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    @Loonuh - I was under impression you were looking for realistic ways to help those kids "accustom to interact with others", not excuses for why they face difficulties. And yes, "afraid to walk home after dark" is pretty much most of my childhood. With crime rate far above LA. And people of my parents's socioeconomic status couldn't provide absolute standard of living above that of a random welfare family in USA. So, yes, I know exactly whereof I speak. Whether you choose to listen or let your favorite ideology blind you is entirely up to you. – WeiWeiLu Sep 1 '15 at 1:40
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    This answer seems to boil down to "just ignore the socio-economic disparity", which is a wonderful ideal but difficult in practice, and I can't find much practical advice on how to help reach that paradigm shift. More importantly, however, the tone attacks both the students and particularly the OP and I'm not surprised at all that he doesn't appreciate your Answer. – Acire Sep 1 '15 at 12:01
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    You've mixed the practical advice in heavily with rudeness, though, and that detracts from the impact. It doesn't "need" to be presented unpleasantly. And "marxist class enmity" doesn't really seem to be the issue facing the OP's students. – Acire Sep 1 '15 at 12:56
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    "has a problem in their thinking" = rudeness — there are ways such a concept can be constructively phrased. – Acire Sep 1 '15 at 13:00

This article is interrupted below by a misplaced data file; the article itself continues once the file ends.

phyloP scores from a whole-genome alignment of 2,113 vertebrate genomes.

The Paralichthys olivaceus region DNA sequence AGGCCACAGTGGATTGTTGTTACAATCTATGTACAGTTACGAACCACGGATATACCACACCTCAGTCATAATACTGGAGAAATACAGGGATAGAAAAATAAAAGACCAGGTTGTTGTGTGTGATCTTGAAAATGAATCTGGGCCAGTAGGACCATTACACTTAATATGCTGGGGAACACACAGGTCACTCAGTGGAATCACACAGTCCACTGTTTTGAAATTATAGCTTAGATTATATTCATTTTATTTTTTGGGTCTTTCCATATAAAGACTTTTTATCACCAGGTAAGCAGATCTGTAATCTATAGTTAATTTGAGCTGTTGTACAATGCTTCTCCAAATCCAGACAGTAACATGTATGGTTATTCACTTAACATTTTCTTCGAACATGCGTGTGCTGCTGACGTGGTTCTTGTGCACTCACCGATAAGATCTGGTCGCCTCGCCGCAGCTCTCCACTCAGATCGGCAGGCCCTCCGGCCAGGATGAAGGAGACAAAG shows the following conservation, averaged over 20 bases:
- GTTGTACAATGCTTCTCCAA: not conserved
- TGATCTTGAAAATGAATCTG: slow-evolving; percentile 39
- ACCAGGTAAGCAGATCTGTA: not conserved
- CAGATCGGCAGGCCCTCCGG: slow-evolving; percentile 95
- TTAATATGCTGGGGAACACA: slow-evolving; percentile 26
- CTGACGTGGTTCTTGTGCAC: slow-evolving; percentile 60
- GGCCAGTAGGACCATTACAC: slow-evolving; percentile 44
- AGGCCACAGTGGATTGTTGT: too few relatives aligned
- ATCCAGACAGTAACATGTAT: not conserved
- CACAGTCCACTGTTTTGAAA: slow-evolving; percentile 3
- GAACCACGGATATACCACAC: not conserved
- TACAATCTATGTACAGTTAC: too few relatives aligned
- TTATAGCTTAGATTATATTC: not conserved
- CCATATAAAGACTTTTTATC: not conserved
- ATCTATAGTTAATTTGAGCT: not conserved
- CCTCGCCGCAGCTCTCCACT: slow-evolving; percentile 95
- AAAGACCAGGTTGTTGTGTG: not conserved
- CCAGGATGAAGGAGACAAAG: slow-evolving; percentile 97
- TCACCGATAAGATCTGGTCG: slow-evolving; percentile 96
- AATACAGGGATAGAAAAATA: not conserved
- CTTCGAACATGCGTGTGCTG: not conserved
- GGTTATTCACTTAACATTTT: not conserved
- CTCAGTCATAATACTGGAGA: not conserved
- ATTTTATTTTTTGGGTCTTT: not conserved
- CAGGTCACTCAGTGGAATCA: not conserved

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There was, recently, a This American Life Podcast addressing a similar situation that you may be interested in listening to.

* SPOILER ALERT for that Episode *

In that episode one of the students ends up going to class at a privileged school but he can't afford the books so he falls behind in class:

I didn't do the homework, so I'm going now into a class where, one, it's a different dynamic. Now I'm in Fieldston, where it's 12 kids to a teacher, and I'm the only black kid in some of these classes. I'm the only kid in some of these classes.

So now I'm embarrassed to be the only black guy that doesn't do the work and fulfill that stereotype. So I'm not going to class. It's a catch-22, because now I'm still the black kid now that just doesn't come to class, and doesn't do the work on top of that. But for me, it was-- I mean, what am I going to say to these teachers?

So, for the kids you are working with, there may be many external factors that cause pressure that the more privileged students don't have to deal with.

The solution mentioned in the podcast was using the campus library. So there may be resources that you can guide your students to that they may not immediately think of on their own.

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    Your answer does not address the social development of the students, or how they can learn to deal with/overcome the social barrier. – Loonuh Jul 16 '15 at 23:56
  • @Loonuh, I was actually going to send you to that podcast myself. I strongly encourage you to listen to it, or to read the transcript. In fact, you might decide to recommend it for your students. No, that podcast does not give you a solution to the problem, but it brings the problem out into the open, and into better focus. To solve a problem, first you have to understand it. – aparente001 Jul 19 '15 at 6:36